Federal lawsuit takes on Alabama’s entirely white top courts

From left to right: Alabama’s Court of Civil Appeals, Supreme Court, and Court of Criminal Appeals. CREDIT: http://judicial.alabama.gov/
From left to right: Alabama’s Court of Civil Appeals, Supreme Court, and Court of Criminal Appeals. CREDIT: http://judicial.alabama.gov/

Tuscaloosa reverend Curtis Travis has been voting his whole life in Alabama. While nearly one-fourth of the voting population, like him, is black, the three highest courts in the state are entirely white, and have been so for more than a decade.

On Wednesday, Travis and three other African American voters sued the state for conducting its judicial elections in a way they say prevents voters of color from electing the candidates of their choice. They argue that at-large elections, in which the entire state votes on all of the state’s top judges, has prevented them from electing anyone who truly represents them.

“There have been years of minorities making strides, but the white men continue to hold disproportionate power our state,” he said on a call with reporters. “Alabama is more diverse now than ever, but our judges are not.”

“Alabama is more diverse now than ever, but our judges are not.”

The Alabama State Conference of the NAACP, representing these four black voters, accused Alabama on Wednesday of violating the Voting Rights Act by electing all 19 of the state’s top judges in statewide, at-large races with partisan primaries. It is one of just five states to choose their judges this way.

Jim Blacksher, an Alabama civil rights attorney working on the case, said that the state’s extreme racial polarization and history of voter suppression made it a prime target for a lawsuit.

“The Republican Party has really mobilized the majority-white electorate of Alabama,” he said. “So the only way African Americans will have a chance to elect candidates of their choice is if the method of elections is changed.”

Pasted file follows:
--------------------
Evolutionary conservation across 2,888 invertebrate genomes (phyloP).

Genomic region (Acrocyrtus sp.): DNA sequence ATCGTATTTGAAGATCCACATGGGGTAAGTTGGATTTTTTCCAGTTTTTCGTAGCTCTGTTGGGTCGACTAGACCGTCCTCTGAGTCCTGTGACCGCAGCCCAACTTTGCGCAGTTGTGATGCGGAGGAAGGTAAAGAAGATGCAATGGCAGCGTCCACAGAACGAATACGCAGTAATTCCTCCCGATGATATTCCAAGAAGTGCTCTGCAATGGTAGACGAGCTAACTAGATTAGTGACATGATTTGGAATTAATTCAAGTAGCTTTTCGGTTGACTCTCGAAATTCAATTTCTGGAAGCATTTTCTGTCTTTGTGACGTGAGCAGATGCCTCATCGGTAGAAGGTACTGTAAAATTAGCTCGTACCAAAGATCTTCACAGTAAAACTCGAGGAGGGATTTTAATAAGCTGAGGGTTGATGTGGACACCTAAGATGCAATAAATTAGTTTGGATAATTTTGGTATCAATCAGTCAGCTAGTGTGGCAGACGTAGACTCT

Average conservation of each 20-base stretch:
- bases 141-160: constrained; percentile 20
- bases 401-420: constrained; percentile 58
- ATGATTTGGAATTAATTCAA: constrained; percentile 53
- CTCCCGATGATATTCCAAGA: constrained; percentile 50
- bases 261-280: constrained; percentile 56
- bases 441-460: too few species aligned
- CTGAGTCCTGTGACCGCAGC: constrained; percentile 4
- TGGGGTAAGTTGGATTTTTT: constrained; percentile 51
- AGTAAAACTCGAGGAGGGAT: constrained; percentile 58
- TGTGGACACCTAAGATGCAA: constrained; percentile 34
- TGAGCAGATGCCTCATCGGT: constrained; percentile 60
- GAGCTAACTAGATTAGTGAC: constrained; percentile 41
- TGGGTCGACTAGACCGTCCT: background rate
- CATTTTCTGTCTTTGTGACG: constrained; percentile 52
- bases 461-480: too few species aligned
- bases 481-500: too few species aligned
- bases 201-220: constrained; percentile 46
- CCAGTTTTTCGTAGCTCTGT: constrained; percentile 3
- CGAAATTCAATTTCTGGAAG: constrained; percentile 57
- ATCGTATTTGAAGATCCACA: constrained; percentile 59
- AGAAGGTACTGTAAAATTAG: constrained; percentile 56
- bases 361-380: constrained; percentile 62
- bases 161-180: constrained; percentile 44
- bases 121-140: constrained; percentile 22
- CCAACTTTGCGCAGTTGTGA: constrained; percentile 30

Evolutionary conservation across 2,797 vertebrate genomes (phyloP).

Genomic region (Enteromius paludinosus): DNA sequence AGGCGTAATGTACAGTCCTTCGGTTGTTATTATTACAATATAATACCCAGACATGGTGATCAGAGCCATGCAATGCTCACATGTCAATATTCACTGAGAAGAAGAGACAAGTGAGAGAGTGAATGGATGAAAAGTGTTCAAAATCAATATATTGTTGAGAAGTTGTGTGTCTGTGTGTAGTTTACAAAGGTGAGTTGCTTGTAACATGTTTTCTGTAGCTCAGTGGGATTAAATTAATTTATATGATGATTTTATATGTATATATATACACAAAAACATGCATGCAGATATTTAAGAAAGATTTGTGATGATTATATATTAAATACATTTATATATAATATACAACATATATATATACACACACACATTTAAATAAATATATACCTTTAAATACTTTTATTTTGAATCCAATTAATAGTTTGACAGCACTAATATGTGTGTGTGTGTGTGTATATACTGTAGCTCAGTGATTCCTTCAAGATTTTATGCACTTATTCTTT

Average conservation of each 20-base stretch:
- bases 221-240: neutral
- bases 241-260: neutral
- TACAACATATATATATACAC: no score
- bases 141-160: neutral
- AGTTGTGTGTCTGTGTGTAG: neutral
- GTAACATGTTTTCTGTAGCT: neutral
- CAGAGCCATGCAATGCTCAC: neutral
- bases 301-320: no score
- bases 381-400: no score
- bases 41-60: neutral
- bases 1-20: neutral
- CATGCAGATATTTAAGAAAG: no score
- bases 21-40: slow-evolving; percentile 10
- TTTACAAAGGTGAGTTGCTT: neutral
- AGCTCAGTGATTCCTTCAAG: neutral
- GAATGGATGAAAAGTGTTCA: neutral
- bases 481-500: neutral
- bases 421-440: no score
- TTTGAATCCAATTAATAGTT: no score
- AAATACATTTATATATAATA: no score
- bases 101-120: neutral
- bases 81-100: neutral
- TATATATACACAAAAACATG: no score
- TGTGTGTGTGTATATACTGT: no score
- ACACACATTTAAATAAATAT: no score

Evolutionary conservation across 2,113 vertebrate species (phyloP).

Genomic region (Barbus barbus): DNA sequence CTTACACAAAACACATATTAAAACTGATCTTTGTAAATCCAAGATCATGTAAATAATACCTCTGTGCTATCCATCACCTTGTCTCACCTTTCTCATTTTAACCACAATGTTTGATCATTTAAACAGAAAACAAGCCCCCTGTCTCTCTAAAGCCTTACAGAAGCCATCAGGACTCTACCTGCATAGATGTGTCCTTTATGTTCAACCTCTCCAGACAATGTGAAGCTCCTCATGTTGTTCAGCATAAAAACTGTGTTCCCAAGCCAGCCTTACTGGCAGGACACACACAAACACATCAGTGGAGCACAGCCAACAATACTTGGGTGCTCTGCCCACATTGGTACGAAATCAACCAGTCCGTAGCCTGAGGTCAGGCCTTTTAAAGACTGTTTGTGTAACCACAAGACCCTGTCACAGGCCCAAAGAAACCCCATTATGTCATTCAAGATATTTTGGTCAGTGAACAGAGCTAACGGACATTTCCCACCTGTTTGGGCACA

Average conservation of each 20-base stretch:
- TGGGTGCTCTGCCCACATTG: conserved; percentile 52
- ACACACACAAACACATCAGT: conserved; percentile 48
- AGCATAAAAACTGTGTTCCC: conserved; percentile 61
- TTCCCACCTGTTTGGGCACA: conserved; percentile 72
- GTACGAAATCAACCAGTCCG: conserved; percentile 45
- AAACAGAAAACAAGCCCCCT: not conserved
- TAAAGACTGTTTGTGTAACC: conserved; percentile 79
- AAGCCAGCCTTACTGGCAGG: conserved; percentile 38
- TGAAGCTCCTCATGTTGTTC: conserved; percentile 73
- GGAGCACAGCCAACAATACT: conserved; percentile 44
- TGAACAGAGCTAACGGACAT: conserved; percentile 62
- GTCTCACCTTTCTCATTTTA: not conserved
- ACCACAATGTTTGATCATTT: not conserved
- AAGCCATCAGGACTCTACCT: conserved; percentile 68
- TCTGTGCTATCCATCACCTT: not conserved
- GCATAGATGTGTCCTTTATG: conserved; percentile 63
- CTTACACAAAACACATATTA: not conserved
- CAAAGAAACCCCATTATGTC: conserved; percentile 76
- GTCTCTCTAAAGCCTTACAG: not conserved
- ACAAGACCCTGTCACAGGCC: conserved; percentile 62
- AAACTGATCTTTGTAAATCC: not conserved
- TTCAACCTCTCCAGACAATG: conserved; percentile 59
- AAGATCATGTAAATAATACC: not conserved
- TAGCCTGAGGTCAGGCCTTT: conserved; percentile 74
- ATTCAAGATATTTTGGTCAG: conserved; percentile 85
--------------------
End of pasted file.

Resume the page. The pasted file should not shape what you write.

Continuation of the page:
The plaintiffs are demanding the federal district court in Montgomery divide the state up into districts that each elect a member of the state’s Supreme Court and appellate courts. That way, the few sections of the state with majority-black populations have a chance at electing a judge of their choice to the courts. They hope the court will force the state to make this change by 2017 or 2018.

The lawsuit notes that since 1994, every African American candidate that has run for any of the three top courts has lost to a white candidate. Only two black judges have ever been elected to the state Supreme Court, and zero have served on either the Court of Criminal Appeals or the Court of Civil Appeals in the entirety of the state’s history.

“We need to create a judiciary that reflects the great diversity you see across the great state of Alabama,” said Kristen Clarke, the president of the Lawyers’ Committee on Civil Rights Under Law.

Alabama residents recreate the “Bloody Sunday” march for voting rights on its 50th anniversary in Selma, Alabama. CREDIT: Alice Ollstein
Alabama residents recreate the “Bloody Sunday” march for voting rights on its 50th anniversary in Selma, Alabama. CREDIT: Alice Ollstein